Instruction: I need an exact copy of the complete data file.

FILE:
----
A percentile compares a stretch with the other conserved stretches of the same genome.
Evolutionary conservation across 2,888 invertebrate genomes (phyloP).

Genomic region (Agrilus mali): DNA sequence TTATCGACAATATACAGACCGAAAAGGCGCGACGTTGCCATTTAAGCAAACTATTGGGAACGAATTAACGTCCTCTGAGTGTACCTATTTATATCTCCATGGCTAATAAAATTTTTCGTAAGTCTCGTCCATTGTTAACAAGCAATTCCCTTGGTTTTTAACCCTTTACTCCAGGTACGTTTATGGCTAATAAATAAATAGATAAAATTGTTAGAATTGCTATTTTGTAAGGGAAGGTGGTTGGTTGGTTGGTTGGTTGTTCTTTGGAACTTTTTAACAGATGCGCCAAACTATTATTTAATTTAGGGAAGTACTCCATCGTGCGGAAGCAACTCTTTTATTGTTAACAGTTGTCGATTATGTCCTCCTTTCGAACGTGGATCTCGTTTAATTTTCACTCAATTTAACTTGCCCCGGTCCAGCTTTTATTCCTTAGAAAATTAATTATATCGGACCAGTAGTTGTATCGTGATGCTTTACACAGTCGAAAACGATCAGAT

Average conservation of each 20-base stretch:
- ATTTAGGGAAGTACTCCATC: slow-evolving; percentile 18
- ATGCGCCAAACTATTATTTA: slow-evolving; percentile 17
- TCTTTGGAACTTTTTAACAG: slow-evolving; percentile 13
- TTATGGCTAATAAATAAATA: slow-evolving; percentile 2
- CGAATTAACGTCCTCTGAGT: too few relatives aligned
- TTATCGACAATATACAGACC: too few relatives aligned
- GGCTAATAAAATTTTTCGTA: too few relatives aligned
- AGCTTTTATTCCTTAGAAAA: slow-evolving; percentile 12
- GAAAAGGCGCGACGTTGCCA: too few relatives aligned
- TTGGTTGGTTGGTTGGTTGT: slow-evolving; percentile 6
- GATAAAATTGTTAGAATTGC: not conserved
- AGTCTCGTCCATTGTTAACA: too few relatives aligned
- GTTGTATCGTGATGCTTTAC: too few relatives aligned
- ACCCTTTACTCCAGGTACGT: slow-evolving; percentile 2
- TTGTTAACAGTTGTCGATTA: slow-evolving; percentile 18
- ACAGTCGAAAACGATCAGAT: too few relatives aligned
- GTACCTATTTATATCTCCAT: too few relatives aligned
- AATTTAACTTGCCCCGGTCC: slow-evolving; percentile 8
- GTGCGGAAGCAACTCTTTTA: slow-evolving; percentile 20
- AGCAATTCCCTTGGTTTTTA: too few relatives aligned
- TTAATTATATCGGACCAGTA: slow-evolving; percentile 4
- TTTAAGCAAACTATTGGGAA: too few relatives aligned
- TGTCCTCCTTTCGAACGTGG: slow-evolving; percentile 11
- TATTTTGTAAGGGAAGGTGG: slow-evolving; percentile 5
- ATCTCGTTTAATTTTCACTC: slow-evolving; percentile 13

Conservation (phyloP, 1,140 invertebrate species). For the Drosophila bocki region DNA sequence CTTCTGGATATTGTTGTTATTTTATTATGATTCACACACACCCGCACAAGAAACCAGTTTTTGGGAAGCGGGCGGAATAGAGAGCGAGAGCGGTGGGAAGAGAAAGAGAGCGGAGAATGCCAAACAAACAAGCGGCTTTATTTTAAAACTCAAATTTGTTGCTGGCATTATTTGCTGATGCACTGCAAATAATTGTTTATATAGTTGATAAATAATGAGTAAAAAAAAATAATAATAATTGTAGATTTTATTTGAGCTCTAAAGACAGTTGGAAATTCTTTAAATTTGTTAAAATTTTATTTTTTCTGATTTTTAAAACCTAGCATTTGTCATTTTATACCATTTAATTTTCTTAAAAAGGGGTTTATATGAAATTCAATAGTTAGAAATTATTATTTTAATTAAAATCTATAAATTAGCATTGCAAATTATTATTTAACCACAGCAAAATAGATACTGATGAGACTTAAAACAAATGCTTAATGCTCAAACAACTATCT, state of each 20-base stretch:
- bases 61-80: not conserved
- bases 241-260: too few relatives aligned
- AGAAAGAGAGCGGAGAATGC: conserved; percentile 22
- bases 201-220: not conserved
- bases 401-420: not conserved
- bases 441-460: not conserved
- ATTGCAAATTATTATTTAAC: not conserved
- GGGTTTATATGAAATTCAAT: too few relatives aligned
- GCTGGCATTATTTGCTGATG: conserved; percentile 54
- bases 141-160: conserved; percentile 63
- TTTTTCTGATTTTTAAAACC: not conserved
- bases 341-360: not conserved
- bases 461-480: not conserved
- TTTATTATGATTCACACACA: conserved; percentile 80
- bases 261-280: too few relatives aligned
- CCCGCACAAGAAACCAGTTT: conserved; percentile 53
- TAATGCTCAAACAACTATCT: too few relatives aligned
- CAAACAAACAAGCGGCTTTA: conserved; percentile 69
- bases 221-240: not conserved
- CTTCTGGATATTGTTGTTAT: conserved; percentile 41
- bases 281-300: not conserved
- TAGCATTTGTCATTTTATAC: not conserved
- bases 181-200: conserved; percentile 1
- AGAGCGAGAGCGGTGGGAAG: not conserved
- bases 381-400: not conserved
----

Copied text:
A percentile compares a stretch with the other conserved stretches of the same genome.
Evolutionary conservation across 2,888 invertebrate genomes (phyloP).

Genomic region (Agrilus mali): DNA sequence TTATCGACAATATACAGACCGAAAAGGCGCGACGTTGCCATTTAAGCAAACTATTGGGAACGAATTAACGTCCTCTGAGTGTACCTATTTATATCTCCATGGCTAATAAAATTTTTCGTAAGTCTCGTCCATTGTTAACAAGCAATTCCCTTGGTTTTTAACCCTTTACTCCAGGTACGTTTATGGCTAATAAATAAATAGATAAAATTGTTAGAATTGCTATTTTGTAAGGGAAGGTGGTTGGTTGGTTGGTTGGTTGTTCTTTGGAACTTTTTAACAGATGCGCCAAACTATTATTTAATTTAGGGAAGTACTCCATCGTGCGGAAGCAACTCTTTTATTGTTAACAGTTGTCGATTATGTCCTCCTTTCGAACGTGGATCTCGTTTAATTTTCACTCAATTTAACTTGCCCCGGTCCAGCTTTTATTCCTTAGAAAATTAATTATATCGGACCAGTAGTTGTATCGTGATGCTTTACACAGTCGAAAACGATCAGAT

Average conservation of each 20-base stretch:
- ATTTAGGGAAGTACTCCATC: slow-evolving; percentile 18
- ATGCGCCAAACTATTATTTA: slow-evolving; percentile 17
- TCTTTGGAACTTTTTAACAG: slow-evolving; percentile 13
- TTATGGCTAATAAATAAATA: slow-evolving; percentile 2
- CGAATTAACGTCCTCTGAGT: too few relatives aligned
- TTATCGACAATATACAGACC: too few relatives aligned
- GGCTAATAAAATTTTTCGTA: too few relatives aligned
- AGCTTTTATTCCTTAGAAAA: slow-evolving; percentile 12
- GAAAAGGCGCGACGTTGCCA: too few relatives aligned
- TTGGTTGGTTGGTTGGTTGT: slow-evolving; percentile 6
- GATAAAATTGTTAGAATTGC: not conserved
- AGTCTCGTCCATTGTTAACA: too few relatives aligned
- GTTGTATCGTGATGCTTTAC: too few relatives aligned
- ACCCTTTACTCCAGGTACGT: slow-evolving; percentile 2
- TTGTTAACAGTTGTCGATTA: slow-evolving; percentile 18
- ACAGTCGAAAACGATCAGAT: too few relatives aligned
- GTACCTATTTATATCTCCAT: too few relatives aligned
- AATTTAACTTGCCCCGGTCC: slow-evolving; percentile 8
- GTGCGGAAGCAACTCTTTTA: slow-evolving; percentile 20
- AGCAATTCCCTTGGTTTTTA: too few relatives aligned
- TTAATTATATCGGACCAGTA: slow-evolving; percentile 4
- TTTAAGCAAACTATTGGGAA: too few relatives aligned
- TGTCCTCCTTTCGAACGTGG: slow-evolving; percentile 11
- TATTTTGTAAGGGAAGGTGG: slow-evolving; percentile 5
- ATCTCGTTTAATTTTCACTC: slow-evolving; percentile 13

Conservation (phyloP, 1,140 invertebrate species). For the Drosophila bocki region DNA sequence CTTCTGGATATTGTTGTTATTTTATTATGATTCACACACACCCGCACAAGAAACCAGTTTTTGGGAAGCGGGCGGAATAGAGAGCGAGAGCGGTGGGAAGAGAAAGAGAGCGGAGAATGCCAAACAAACAAGCGGCTTTATTTTAAAACTCAAATTTGTTGCTGGCATTATTTGCTGATGCACTGCAAATAATTGTTTATATAGTTGATAAATAATGAGTAAAAAAAAATAATAATAATTGTAGATTTTATTTGAGCTCTAAAGACAGTTGGAAATTCTTTAAATTTGTTAAAATTTTATTTTTTCTGATTTTTAAAACCTAGCATTTGTCATTTTATACCATTTAATTTTCTTAAAAAGGGGTTTATATGAAATTCAATAGTTAGAAATTATTATTTTAATTAAAATCTATAAATTAGCATTGCAAATTATTATTTAACCACAGCAAAATAGATACTGATGAGACTTAAAACAAATGCTTAATGCTCAAACAACTATCT, state of each 20-base stretch:
- bases 61-80: not conserved
- bases 241-260: too few relatives aligned
- AGAAAGAGAGCGGAGAATGC: conserved; percentile 22
- bases 201-220: not conserved
- bases 401-420: not conserved
- bases 441-460: not conserved
- ATTGCAAATTATTATTTAAC: not conserved
- GGGTTTATATGAAATTCAAT: too few relatives aligned
- GCTGGCATTATTTGCTGATG: conserved; percentile 54
- bases 141-160: conserved; percentile 63
- TTTTTCTGATTTTTAAAACC: not conserved
- bases 341-360: not conserved
- bases 461-480: not conserved
- TTTATTATGATTCACACACA: conserved; percentile 80
- bases 261-280: too few relatives aligned
- CCCGCACAAGAAACCAGTTT: conserved; percentile 53
- TAATGCTCAAACAACTATCT: too few relatives aligned
- CAAACAAACAAGCGGCTTTA: conserved; percentile 69
- bases 221-240: not conserved
- CTTCTGGATATTGTTGTTAT: conserved; percentile 41
- bases 281-300: not conserved
- TAGCATTTGTCATTTTATAC: not conserved
- bases 181-200: conserved; percentile 1
- AGAGCGAGAGCGGTGGGAAG: not conserved
- bases 381-400: not conserved